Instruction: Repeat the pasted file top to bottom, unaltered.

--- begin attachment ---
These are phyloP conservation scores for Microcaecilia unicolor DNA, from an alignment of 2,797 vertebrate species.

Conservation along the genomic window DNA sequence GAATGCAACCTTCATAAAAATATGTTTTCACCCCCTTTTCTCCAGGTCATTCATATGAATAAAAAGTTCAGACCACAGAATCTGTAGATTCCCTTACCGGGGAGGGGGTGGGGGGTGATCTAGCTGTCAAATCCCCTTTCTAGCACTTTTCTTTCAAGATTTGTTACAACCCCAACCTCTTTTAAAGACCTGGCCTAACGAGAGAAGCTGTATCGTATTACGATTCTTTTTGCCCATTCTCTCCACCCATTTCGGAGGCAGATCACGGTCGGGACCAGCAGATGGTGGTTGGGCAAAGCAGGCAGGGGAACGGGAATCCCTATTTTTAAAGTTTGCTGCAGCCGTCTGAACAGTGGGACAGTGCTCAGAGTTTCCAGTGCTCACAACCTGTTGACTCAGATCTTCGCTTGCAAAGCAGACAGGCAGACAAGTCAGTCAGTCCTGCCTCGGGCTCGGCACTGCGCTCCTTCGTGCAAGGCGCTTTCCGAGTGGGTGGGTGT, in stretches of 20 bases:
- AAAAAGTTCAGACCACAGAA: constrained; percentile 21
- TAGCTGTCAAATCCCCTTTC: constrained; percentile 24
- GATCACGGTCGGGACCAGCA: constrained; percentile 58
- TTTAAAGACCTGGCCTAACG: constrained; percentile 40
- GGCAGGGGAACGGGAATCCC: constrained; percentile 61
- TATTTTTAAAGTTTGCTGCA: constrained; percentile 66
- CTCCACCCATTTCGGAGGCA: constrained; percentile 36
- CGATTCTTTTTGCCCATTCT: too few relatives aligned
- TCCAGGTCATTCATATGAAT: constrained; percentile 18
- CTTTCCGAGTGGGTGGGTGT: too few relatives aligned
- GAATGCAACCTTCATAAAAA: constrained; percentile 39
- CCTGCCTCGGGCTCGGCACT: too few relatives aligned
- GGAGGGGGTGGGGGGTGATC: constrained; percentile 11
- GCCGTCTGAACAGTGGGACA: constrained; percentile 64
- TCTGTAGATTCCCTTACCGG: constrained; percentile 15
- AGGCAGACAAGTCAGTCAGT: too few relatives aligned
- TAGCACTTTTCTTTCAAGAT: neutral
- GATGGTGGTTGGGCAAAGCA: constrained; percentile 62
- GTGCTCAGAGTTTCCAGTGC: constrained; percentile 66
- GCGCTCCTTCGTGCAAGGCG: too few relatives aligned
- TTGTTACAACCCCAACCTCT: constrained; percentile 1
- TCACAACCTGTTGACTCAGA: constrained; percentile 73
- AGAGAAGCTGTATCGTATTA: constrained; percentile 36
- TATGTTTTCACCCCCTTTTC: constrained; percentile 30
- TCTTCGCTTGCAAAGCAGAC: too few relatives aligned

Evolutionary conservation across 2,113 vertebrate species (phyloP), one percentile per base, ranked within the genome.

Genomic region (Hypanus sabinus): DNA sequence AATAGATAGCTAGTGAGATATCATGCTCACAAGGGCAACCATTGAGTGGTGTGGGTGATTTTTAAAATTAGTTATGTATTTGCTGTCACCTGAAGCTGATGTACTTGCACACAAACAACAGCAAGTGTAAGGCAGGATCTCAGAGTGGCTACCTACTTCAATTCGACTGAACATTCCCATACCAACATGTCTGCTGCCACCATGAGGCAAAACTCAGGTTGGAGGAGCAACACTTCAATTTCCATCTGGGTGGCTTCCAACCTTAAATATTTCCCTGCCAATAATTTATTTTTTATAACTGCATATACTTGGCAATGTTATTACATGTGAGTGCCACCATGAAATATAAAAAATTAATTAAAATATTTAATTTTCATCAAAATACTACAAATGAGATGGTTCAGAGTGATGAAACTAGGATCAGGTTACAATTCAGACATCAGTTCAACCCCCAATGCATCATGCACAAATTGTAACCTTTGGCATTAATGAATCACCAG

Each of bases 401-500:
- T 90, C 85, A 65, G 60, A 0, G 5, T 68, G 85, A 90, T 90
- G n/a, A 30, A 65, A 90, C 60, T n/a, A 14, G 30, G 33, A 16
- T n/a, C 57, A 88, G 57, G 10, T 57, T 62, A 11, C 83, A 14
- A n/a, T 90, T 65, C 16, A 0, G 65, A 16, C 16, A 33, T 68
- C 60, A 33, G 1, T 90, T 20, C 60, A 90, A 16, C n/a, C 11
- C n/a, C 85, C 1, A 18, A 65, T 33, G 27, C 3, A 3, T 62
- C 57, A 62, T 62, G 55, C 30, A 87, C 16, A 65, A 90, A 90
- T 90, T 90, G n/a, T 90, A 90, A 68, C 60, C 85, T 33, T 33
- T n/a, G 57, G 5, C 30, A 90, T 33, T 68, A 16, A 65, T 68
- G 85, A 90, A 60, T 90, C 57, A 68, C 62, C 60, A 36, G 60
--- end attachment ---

These are phyloP conservation scores for Microcaecilia unicolor DNA, from an alignment of 2,797 vertebrate species.

Conservation along the genomic window DNA sequence GAATGCAACCTTCATAAAAATATGTTTTCACCCCCTTTTCTCCAGGTCATTCATATGAATAAAAAGTTCAGACCACAGAATCTGTAGATTCCCTTACCGGGGAGGGGGTGGGGGGTGATCTAGCTGTCAAATCCCCTTTCTAGCACTTTTCTTTCAAGATTTGTTACAACCCCAACCTCTTTTAAAGACCTGGCCTAACGAGAGAAGCTGTATCGTATTACGATTCTTTTTGCCCATTCTCTCCACCCATTTCGGAGGCAGATCACGGTCGGGACCAGCAGATGGTGGTTGGGCAAAGCAGGCAGGGGAACGGGAATCCCTATTTTTAAAGTTTGCTGCAGCCGTCTGAACAGTGGGACAGTGCTCAGAGTTTCCAGTGCTCACAACCTGTTGACTCAGATCTTCGCTTGCAAAGCAGACAGGCAGACAAGTCAGTCAGTCCTGCCTCGGGCTCGGCACTGCGCTCCTTCGTGCAAGGCGCTTTCCGAGTGGGTGGGTGT, in stretches of 20 bases:
- AAAAAGTTCAGACCACAGAA: constrained; percentile 21
- TAGCTGTCAAATCCCCTTTC: constrained; percentile 24
- GATCACGGTCGGGACCAGCA: constrained; percentile 58
- TTTAAAGACCTGGCCTAACG: constrained; percentile 40
- GGCAGGGGAACGGGAATCCC: constrained; percentile 61
- TATTTTTAAAGTTTGCTGCA: constrained; percentile 66
- CTCCACCCATTTCGGAGGCA: constrained; percentile 36
- CGATTCTTTTTGCCCATTCT: too few relatives aligned
- TCCAGGTCATTCATATGAAT: constrained; percentile 18
- CTTTCCGAGTGGGTGGGTGT: too few relatives aligned
- GAATGCAACCTTCATAAAAA: constrained; percentile 39
- CCTGCCTCGGGCTCGGCACT: too few relatives aligned
- GGAGGGGGTGGGGGGTGATC: constrained; percentile 11
- GCCGTCTGAACAGTGGGACA: constrained; percentile 64
- TCTGTAGATTCCCTTACCGG: constrained; percentile 15
- AGGCAGACAAGTCAGTCAGT: too few relatives aligned
- TAGCACTTTTCTTTCAAGAT: neutral
- GATGGTGGTTGGGCAAAGCA: constrained; percentile 62
- GTGCTCAGAGTTTCCAGTGC: constrained; percentile 66
- GCGCTCCTTCGTGCAAGGCG: too few relatives aligned
- TTGTTACAACCCCAACCTCT: constrained; percentile 1
- TCACAACCTGTTGACTCAGA: constrained; percentile 73
- AGAGAAGCTGTATCGTATTA: constrained; percentile 36
- TATGTTTTCACCCCCTTTTC: constrained; percentile 30
- TCTTCGCTTGCAAAGCAGAC: too few relatives aligned

Evolutionary conservation across 2,113 vertebrate species (phyloP), one percentile per base, ranked within the genome.

Genomic region (Hypanus sabinus): DNA sequence AATAGATAGCTAGTGAGATATCATGCTCACAAGGGCAACCATTGAGTGGTGTGGGTGATTTTTAAAATTAGTTATGTATTTGCTGTCACCTGAAGCTGATGTACTTGCACACAAACAACAGCAAGTGTAAGGCAGGATCTCAGAGTGGCTACCTACTTCAATTCGACTGAACATTCCCATACCAACATGTCTGCTGCCACCATGAGGCAAAACTCAGGTTGGAGGAGCAACACTTCAATTTCCATCTGGGTGGCTTCCAACCTTAAATATTTCCCTGCCAATAATTTATTTTTTATAACTGCATATACTTGGCAATGTTATTACATGTGAGTGCCACCATGAAATATAAAAAATTAATTAAAATATTTAATTTTCATCAAAATACTACAAATGAGATGGTTCAGAGTGATGAAACTAGGATCAGGTTACAATTCAGACATCAGTTCAACCCCCAATGCATCATGCACAAATTGTAACCTTTGGCATTAATGAATCACCAG

Each of bases 401-500:
- T 90, C 85, A 65, G 60, A 0, G 5, T 68, G 85, A 90, T 90
- G n/a, A 30, A 65, A 90, C 60, T n/a, A 14, G 30, G 33, A 16
- T n/a, C 57, A 88, G 57, G 10, T 57, T 62, A 11, C 83, A 14
- A n/a, T 90, T 65, C 16, A 0, G 65, A 16, C 16, A 33, T 68
- C 60, A 33, G 1, T 90, T 20, C 60, A 90, A 16, C n/a, C 11
- C n/a, C 85, C 1, A 18, A 65, T 33, G 27, C 3, A 3, T 62
- C 57, A 62, T 62, G 55, C 30, A 87, C 16, A 65, A 90, A 90
- T 90, T 90, G n/a, T 90, A 90, A 68, C 60, C 85, T 33, T 33
- T n/a, G 57, G 5, C 30, A 90, T 33, T 68, A 16, A 65, T 68
- G 85, A 90, A 60, T 90, C 57, A 68, C 62, C 60, A 36, G 60